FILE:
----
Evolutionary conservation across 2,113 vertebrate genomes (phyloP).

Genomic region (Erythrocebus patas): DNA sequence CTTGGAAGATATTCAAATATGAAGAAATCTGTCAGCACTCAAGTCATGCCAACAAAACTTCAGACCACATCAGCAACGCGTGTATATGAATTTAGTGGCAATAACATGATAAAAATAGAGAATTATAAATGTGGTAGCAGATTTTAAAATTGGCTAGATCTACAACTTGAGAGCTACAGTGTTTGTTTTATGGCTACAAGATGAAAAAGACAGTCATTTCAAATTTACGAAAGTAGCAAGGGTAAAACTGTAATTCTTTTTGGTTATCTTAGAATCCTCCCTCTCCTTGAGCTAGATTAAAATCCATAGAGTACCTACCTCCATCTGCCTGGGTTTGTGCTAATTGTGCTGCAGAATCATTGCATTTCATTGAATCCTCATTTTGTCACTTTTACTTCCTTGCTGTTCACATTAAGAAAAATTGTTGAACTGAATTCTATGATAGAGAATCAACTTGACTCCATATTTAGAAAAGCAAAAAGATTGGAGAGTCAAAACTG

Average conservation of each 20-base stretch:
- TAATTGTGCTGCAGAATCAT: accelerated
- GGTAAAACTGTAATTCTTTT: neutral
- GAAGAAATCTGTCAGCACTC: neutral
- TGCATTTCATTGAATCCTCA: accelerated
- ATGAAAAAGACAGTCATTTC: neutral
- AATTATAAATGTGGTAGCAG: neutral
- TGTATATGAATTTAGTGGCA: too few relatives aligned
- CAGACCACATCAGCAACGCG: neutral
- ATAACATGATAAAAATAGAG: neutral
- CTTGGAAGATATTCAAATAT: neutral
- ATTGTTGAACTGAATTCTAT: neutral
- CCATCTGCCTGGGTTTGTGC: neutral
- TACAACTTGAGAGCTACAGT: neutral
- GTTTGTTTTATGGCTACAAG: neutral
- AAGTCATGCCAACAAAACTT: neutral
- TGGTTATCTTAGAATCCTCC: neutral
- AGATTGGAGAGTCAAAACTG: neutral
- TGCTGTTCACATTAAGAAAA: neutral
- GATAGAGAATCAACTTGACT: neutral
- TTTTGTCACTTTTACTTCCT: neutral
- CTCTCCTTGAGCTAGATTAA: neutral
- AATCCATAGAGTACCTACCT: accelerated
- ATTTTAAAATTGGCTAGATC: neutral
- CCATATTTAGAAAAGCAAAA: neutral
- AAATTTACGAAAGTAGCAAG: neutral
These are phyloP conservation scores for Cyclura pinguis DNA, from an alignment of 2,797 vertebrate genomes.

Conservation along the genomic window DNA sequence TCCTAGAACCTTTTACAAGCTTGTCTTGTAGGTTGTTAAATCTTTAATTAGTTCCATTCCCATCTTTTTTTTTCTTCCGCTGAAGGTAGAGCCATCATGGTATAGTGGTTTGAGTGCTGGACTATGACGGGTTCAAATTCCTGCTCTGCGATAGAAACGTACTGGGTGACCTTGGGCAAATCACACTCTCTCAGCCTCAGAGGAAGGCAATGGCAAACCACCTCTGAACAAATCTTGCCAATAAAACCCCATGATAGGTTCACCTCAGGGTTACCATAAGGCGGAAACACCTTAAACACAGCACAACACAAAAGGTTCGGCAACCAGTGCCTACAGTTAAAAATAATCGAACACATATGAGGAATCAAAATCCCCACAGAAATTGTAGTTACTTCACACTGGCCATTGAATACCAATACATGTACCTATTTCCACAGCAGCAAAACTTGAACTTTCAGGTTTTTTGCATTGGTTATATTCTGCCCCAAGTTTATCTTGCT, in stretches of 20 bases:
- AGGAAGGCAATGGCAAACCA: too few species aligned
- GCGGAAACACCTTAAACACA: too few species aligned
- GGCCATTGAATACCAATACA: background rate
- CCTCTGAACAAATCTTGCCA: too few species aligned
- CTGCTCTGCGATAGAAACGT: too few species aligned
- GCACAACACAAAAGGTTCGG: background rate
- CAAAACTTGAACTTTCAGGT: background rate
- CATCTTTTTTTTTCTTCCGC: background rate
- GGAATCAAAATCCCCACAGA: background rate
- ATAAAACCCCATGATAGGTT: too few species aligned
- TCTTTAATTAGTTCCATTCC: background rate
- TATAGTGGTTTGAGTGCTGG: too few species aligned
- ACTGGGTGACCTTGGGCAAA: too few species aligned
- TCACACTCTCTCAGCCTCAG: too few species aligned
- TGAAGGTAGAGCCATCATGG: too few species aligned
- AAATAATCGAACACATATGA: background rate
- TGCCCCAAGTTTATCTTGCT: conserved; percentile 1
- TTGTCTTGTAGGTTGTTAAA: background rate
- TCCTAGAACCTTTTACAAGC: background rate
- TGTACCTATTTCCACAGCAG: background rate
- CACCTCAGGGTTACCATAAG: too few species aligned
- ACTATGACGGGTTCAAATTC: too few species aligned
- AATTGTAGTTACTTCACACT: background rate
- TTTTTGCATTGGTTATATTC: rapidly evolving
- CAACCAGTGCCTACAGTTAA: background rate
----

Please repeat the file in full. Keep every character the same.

Evolutionary conservation across 2,113 vertebrate genomes (phyloP).

Genomic region (Erythrocebus patas): DNA sequence CTTGGAAGATATTCAAATATGAAGAAATCTGTCAGCACTCAAGTCATGCCAACAAAACTTCAGACCACATCAGCAACGCGTGTATATGAATTTAGTGGCAATAACATGATAAAAATAGAGAATTATAAATGTGGTAGCAGATTTTAAAATTGGCTAGATCTACAACTTGAGAGCTACAGTGTTTGTTTTATGGCTACAAGATGAAAAAGACAGTCATTTCAAATTTACGAAAGTAGCAAGGGTAAAACTGTAATTCTTTTTGGTTATCTTAGAATCCTCCCTCTCCTTGAGCTAGATTAAAATCCATAGAGTACCTACCTCCATCTGCCTGGGTTTGTGCTAATTGTGCTGCAGAATCATTGCATTTCATTGAATCCTCATTTTGTCACTTTTACTTCCTTGCTGTTCACATTAAGAAAAATTGTTGAACTGAATTCTATGATAGAGAATCAACTTGACTCCATATTTAGAAAAGCAAAAAGATTGGAGAGTCAAAACTG

Average conservation of each 20-base stretch:
- TAATTGTGCTGCAGAATCAT: accelerated
- GGTAAAACTGTAATTCTTTT: neutral
- GAAGAAATCTGTCAGCACTC: neutral
- TGCATTTCATTGAATCCTCA: accelerated
- ATGAAAAAGACAGTCATTTC: neutral
- AATTATAAATGTGGTAGCAG: neutral
- TGTATATGAATTTAGTGGCA: too few relatives aligned
- CAGACCACATCAGCAACGCG: neutral
- ATAACATGATAAAAATAGAG: neutral
- CTTGGAAGATATTCAAATAT: neutral
- ATTGTTGAACTGAATTCTAT: neutral
- CCATCTGCCTGGGTTTGTGC: neutral
- TACAACTTGAGAGCTACAGT: neutral
- GTTTGTTTTATGGCTACAAG: neutral
- AAGTCATGCCAACAAAACTT: neutral
- TGGTTATCTTAGAATCCTCC: neutral
- AGATTGGAGAGTCAAAACTG: neutral
- TGCTGTTCACATTAAGAAAA: neutral
- GATAGAGAATCAACTTGACT: neutral
- TTTTGTCACTTTTACTTCCT: neutral
- CTCTCCTTGAGCTAGATTAA: neutral
- AATCCATAGAGTACCTACCT: accelerated
- ATTTTAAAATTGGCTAGATC: neutral
- CCATATTTAGAAAAGCAAAA: neutral
- AAATTTACGAAAGTAGCAAG: neutral
These are phyloP conservation scores for Cyclura pinguis DNA, from an alignment of 2,797 vertebrate genomes.

Conservation along the genomic window DNA sequence TCCTAGAACCTTTTACAAGCTTGTCTTGTAGGTTGTTAAATCTTTAATTAGTTCCATTCCCATCTTTTTTTTTCTTCCGCTGAAGGTAGAGCCATCATGGTATAGTGGTTTGAGTGCTGGACTATGACGGGTTCAAATTCCTGCTCTGCGATAGAAACGTACTGGGTGACCTTGGGCAAATCACACTCTCTCAGCCTCAGAGGAAGGCAATGGCAAACCACCTCTGAACAAATCTTGCCAATAAAACCCCATGATAGGTTCACCTCAGGGTTACCATAAGGCGGAAACACCTTAAACACAGCACAACACAAAAGGTTCGGCAACCAGTGCCTACAGTTAAAAATAATCGAACACATATGAGGAATCAAAATCCCCACAGAAATTGTAGTTACTTCACACTGGCCATTGAATACCAATACATGTACCTATTTCCACAGCAGCAAAACTTGAACTTTCAGGTTTTTTGCATTGGTTATATTCTGCCCCAAGTTTATCTTGCT, in stretches of 20 bases:
- AGGAAGGCAATGGCAAACCA: too few species aligned
- GCGGAAACACCTTAAACACA: too few species aligned
- GGCCATTGAATACCAATACA: background rate
- CCTCTGAACAAATCTTGCCA: too few species aligned
- CTGCTCTGCGATAGAAACGT: too few species aligned
- GCACAACACAAAAGGTTCGG: background rate
- CAAAACTTGAACTTTCAGGT: background rate
- CATCTTTTTTTTTCTTCCGC: background rate
- GGAATCAAAATCCCCACAGA: background rate
- ATAAAACCCCATGATAGGTT: too few species aligned
- TCTTTAATTAGTTCCATTCC: background rate
- TATAGTGGTTTGAGTGCTGG: too few species aligned
- ACTGGGTGACCTTGGGCAAA: too few species aligned
- TCACACTCTCTCAGCCTCAG: too few species aligned
- TGAAGGTAGAGCCATCATGG: too few species aligned
- AAATAATCGAACACATATGA: background rate
- TGCCCCAAGTTTATCTTGCT: conserved; percentile 1
- TTGTCTTGTAGGTTGTTAAA: background rate
- TCCTAGAACCTTTTACAAGC: background rate
- TGTACCTATTTCCACAGCAG: background rate
- CACCTCAGGGTTACCATAAG: too few species aligned
- ACTATGACGGGTTCAAATTC: too few species aligned
- AATTGTAGTTACTTCACACT: background rate
- TTTTTGCATTGGTTATATTC: rapidly evolving
- CAACCAGTGCCTACAGTTAA: background rate